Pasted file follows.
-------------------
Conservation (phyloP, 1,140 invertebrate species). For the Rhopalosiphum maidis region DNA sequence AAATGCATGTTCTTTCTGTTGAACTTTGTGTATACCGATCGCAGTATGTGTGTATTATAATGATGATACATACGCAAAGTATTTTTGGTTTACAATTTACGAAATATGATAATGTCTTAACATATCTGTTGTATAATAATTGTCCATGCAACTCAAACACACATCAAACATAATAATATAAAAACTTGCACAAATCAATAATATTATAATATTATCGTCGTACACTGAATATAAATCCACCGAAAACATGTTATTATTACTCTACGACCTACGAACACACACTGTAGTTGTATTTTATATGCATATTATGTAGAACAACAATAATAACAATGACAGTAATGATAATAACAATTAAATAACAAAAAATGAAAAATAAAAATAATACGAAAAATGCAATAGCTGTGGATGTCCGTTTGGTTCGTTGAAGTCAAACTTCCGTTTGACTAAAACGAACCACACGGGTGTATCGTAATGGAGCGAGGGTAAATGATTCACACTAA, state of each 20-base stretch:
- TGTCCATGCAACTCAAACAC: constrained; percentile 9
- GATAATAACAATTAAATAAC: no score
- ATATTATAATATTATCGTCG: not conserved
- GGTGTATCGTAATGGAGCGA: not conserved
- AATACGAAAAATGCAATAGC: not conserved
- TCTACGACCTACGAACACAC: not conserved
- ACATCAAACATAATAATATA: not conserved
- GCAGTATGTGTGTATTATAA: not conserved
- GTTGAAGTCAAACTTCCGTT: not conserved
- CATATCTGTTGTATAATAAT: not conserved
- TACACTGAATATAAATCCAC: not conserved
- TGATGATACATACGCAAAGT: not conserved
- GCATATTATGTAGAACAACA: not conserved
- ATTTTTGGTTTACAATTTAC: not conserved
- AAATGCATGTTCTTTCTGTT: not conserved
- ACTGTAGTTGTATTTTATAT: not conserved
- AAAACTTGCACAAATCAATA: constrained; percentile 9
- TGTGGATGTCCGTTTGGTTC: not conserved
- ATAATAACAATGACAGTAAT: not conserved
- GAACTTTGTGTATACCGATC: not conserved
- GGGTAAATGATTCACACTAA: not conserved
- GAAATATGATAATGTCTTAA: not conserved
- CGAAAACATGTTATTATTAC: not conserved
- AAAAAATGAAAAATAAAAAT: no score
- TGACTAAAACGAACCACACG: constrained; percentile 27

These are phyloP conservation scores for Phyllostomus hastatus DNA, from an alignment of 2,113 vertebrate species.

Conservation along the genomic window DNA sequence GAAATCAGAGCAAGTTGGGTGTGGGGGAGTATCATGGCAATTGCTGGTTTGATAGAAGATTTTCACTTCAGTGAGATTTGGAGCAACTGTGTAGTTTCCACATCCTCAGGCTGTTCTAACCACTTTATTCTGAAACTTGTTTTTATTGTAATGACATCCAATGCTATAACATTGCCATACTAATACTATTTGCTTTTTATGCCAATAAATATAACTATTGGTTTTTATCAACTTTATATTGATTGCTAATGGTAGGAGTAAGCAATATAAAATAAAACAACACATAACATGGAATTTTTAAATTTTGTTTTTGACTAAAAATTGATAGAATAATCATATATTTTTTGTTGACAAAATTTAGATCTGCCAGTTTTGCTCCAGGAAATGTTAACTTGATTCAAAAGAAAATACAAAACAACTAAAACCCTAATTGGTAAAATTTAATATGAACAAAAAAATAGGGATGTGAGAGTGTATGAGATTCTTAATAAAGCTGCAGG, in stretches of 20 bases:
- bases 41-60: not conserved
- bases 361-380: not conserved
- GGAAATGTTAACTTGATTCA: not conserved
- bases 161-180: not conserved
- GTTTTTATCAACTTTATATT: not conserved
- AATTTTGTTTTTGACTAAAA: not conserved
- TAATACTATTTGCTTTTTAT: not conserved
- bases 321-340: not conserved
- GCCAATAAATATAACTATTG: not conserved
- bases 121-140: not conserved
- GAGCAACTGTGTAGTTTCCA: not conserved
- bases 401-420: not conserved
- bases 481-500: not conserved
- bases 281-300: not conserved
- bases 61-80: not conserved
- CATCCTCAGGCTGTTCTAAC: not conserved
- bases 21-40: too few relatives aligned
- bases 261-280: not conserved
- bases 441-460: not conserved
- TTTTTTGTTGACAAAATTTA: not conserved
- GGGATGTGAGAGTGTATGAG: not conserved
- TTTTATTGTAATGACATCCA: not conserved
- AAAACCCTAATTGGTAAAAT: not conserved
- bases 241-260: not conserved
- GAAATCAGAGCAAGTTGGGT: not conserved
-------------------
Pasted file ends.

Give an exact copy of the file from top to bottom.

Conservation (phyloP, 1,140 invertebrate species). For the Rhopalosiphum maidis region DNA sequence AAATGCATGTTCTTTCTGTTGAACTTTGTGTATACCGATCGCAGTATGTGTGTATTATAATGATGATACATACGCAAAGTATTTTTGGTTTACAATTTACGAAATATGATAATGTCTTAACATATCTGTTGTATAATAATTGTCCATGCAACTCAAACACACATCAAACATAATAATATAAAAACTTGCACAAATCAATAATATTATAATATTATCGTCGTACACTGAATATAAATCCACCGAAAACATGTTATTATTACTCTACGACCTACGAACACACACTGTAGTTGTATTTTATATGCATATTATGTAGAACAACAATAATAACAATGACAGTAATGATAATAACAATTAAATAACAAAAAATGAAAAATAAAAATAATACGAAAAATGCAATAGCTGTGGATGTCCGTTTGGTTCGTTGAAGTCAAACTTCCGTTTGACTAAAACGAACCACACGGGTGTATCGTAATGGAGCGAGGGTAAATGATTCACACTAA, state of each 20-base stretch:
- TGTCCATGCAACTCAAACAC: constrained; percentile 9
- GATAATAACAATTAAATAAC: no score
- ATATTATAATATTATCGTCG: not conserved
- GGTGTATCGTAATGGAGCGA: not conserved
- AATACGAAAAATGCAATAGC: not conserved
- TCTACGACCTACGAACACAC: not conserved
- ACATCAAACATAATAATATA: not conserved
- GCAGTATGTGTGTATTATAA: not conserved
- GTTGAAGTCAAACTTCCGTT: not conserved
- CATATCTGTTGTATAATAAT: not conserved
- TACACTGAATATAAATCCAC: not conserved
- TGATGATACATACGCAAAGT: not conserved
- GCATATTATGTAGAACAACA: not conserved
- ATTTTTGGTTTACAATTTAC: not conserved
- AAATGCATGTTCTTTCTGTT: not conserved
- ACTGTAGTTGTATTTTATAT: not conserved
- AAAACTTGCACAAATCAATA: constrained; percentile 9
- TGTGGATGTCCGTTTGGTTC: not conserved
- ATAATAACAATGACAGTAAT: not conserved
- GAACTTTGTGTATACCGATC: not conserved
- GGGTAAATGATTCACACTAA: not conserved
- GAAATATGATAATGTCTTAA: not conserved
- CGAAAACATGTTATTATTAC: not conserved
- AAAAAATGAAAAATAAAAAT: no score
- TGACTAAAACGAACCACACG: constrained; percentile 27

These are phyloP conservation scores for Phyllostomus hastatus DNA, from an alignment of 2,113 vertebrate species.

Conservation along the genomic window DNA sequence GAAATCAGAGCAAGTTGGGTGTGGGGGAGTATCATGGCAATTGCTGGTTTGATAGAAGATTTTCACTTCAGTGAGATTTGGAGCAACTGTGTAGTTTCCACATCCTCAGGCTGTTCTAACCACTTTATTCTGAAACTTGTTTTTATTGTAATGACATCCAATGCTATAACATTGCCATACTAATACTATTTGCTTTTTATGCCAATAAATATAACTATTGGTTTTTATCAACTTTATATTGATTGCTAATGGTAGGAGTAAGCAATATAAAATAAAACAACACATAACATGGAATTTTTAAATTTTGTTTTTGACTAAAAATTGATAGAATAATCATATATTTTTTGTTGACAAAATTTAGATCTGCCAGTTTTGCTCCAGGAAATGTTAACTTGATTCAAAAGAAAATACAAAACAACTAAAACCCTAATTGGTAAAATTTAATATGAACAAAAAAATAGGGATGTGAGAGTGTATGAGATTCTTAATAAAGCTGCAGG, in stretches of 20 bases:
- bases 41-60: not conserved
- bases 361-380: not conserved
- GGAAATGTTAACTTGATTCA: not conserved
- bases 161-180: not conserved
- GTTTTTATCAACTTTATATT: not conserved
- AATTTTGTTTTTGACTAAAA: not conserved
- TAATACTATTTGCTTTTTAT: not conserved
- bases 321-340: not conserved
- GCCAATAAATATAACTATTG: not conserved
- bases 121-140: not conserved
- GAGCAACTGTGTAGTTTCCA: not conserved
- bases 401-420: not conserved
- bases 481-500: not conserved
- bases 281-300: not conserved
- bases 61-80: not conserved
- CATCCTCAGGCTGTTCTAAC: not conserved
- bases 21-40: too few relatives aligned
- bases 261-280: not conserved
- bases 441-460: not conserved
- TTTTTTGTTGACAAAATTTA: not conserved
- GGGATGTGAGAGTGTATGAG: not conserved
- TTTTATTGTAATGACATCCA: not conserved
- AAAACCCTAATTGGTAAAAT: not conserved
- bases 241-260: not conserved
- GAAATCAGAGCAAGTTGGGT: not conserved